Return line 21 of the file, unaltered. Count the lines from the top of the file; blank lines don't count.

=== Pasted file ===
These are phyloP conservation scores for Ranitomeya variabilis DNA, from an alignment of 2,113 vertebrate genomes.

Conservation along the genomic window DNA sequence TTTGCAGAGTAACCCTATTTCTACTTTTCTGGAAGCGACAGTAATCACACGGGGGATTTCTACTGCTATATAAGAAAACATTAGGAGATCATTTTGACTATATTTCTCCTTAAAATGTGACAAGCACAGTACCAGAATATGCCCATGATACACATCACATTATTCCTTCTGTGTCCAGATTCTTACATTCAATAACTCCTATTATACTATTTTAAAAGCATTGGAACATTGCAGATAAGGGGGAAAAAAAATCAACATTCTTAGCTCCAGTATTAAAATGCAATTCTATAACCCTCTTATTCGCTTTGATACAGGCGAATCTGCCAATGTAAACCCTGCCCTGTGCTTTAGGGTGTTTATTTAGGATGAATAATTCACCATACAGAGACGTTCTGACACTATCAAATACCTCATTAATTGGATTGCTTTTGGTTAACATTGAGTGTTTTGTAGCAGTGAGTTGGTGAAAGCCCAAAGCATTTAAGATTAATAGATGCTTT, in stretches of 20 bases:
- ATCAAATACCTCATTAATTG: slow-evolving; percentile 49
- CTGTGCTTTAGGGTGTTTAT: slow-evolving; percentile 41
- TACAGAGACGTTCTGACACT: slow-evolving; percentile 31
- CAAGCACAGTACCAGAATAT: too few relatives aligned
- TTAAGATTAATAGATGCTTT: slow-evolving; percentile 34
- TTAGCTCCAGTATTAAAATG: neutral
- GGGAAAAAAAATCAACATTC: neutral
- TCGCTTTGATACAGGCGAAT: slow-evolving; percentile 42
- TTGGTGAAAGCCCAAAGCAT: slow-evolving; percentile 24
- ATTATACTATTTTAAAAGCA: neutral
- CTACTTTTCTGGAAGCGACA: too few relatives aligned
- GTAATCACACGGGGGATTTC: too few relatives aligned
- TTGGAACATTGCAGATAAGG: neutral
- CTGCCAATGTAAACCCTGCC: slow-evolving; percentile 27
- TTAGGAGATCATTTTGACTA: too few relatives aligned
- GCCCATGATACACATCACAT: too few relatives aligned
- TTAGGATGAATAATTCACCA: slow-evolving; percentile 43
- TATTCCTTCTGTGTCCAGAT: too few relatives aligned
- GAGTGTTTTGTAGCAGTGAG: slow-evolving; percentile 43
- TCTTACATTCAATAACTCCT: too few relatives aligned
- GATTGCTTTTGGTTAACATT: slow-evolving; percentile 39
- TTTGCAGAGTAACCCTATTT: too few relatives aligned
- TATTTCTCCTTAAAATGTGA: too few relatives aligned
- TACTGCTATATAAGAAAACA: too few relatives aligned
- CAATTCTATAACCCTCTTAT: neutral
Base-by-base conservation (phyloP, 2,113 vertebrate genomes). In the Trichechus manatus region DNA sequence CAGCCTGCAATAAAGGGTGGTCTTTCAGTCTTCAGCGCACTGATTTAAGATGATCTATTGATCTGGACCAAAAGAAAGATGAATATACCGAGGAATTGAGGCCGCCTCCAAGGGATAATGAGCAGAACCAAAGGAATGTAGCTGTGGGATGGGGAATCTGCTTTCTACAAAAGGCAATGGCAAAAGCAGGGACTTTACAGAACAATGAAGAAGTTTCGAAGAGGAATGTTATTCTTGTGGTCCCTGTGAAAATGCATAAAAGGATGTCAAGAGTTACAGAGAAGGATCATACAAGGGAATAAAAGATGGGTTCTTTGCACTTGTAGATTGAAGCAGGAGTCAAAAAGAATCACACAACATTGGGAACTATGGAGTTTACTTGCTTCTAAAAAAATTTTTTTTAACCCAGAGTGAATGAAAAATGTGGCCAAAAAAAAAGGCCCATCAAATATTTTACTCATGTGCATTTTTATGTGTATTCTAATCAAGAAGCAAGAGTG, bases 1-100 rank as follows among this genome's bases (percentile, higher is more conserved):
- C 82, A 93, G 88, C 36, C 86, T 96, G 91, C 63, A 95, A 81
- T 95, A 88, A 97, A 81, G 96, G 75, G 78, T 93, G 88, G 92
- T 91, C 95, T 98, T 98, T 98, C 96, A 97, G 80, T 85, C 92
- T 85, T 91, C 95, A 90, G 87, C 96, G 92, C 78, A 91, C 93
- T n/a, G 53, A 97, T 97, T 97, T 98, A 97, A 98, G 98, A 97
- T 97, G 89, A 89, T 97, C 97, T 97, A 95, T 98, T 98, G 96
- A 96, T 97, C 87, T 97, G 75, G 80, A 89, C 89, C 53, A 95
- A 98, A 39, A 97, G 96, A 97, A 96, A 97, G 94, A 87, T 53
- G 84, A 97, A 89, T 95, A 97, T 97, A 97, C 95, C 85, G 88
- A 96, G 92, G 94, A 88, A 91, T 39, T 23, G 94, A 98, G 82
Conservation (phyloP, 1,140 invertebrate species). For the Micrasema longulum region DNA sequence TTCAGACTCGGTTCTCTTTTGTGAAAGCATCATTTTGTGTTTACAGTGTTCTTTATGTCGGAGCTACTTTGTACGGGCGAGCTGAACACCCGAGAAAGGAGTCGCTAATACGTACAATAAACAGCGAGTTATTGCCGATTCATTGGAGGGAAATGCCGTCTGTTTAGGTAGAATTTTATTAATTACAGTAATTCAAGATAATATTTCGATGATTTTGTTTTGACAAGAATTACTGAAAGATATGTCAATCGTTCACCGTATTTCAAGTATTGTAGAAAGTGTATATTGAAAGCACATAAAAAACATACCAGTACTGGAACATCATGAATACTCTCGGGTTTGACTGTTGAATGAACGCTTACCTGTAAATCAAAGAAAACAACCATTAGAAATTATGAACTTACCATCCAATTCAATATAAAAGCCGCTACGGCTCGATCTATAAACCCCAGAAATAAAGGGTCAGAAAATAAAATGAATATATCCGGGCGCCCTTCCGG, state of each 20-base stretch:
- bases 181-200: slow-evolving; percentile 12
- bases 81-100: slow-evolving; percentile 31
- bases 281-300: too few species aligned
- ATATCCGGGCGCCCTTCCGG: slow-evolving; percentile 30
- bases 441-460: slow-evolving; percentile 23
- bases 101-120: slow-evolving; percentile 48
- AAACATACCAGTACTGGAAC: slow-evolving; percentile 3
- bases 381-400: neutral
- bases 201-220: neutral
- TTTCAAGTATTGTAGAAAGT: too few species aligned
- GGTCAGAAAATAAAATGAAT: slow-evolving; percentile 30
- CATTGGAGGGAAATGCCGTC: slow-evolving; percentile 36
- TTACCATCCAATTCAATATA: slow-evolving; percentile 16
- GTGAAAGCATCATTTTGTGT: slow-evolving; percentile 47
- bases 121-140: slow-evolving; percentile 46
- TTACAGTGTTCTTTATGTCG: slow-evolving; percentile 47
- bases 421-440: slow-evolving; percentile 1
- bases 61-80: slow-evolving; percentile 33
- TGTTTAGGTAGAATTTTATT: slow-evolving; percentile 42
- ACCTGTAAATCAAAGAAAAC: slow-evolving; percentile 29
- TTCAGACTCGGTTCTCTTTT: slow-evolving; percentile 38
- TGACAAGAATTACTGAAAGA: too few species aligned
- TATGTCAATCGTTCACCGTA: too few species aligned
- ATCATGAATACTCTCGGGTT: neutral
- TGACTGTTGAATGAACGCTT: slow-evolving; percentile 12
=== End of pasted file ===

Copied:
- GAGTGTTTTGTAGCAGTGAG: slow-evolving; percentile 43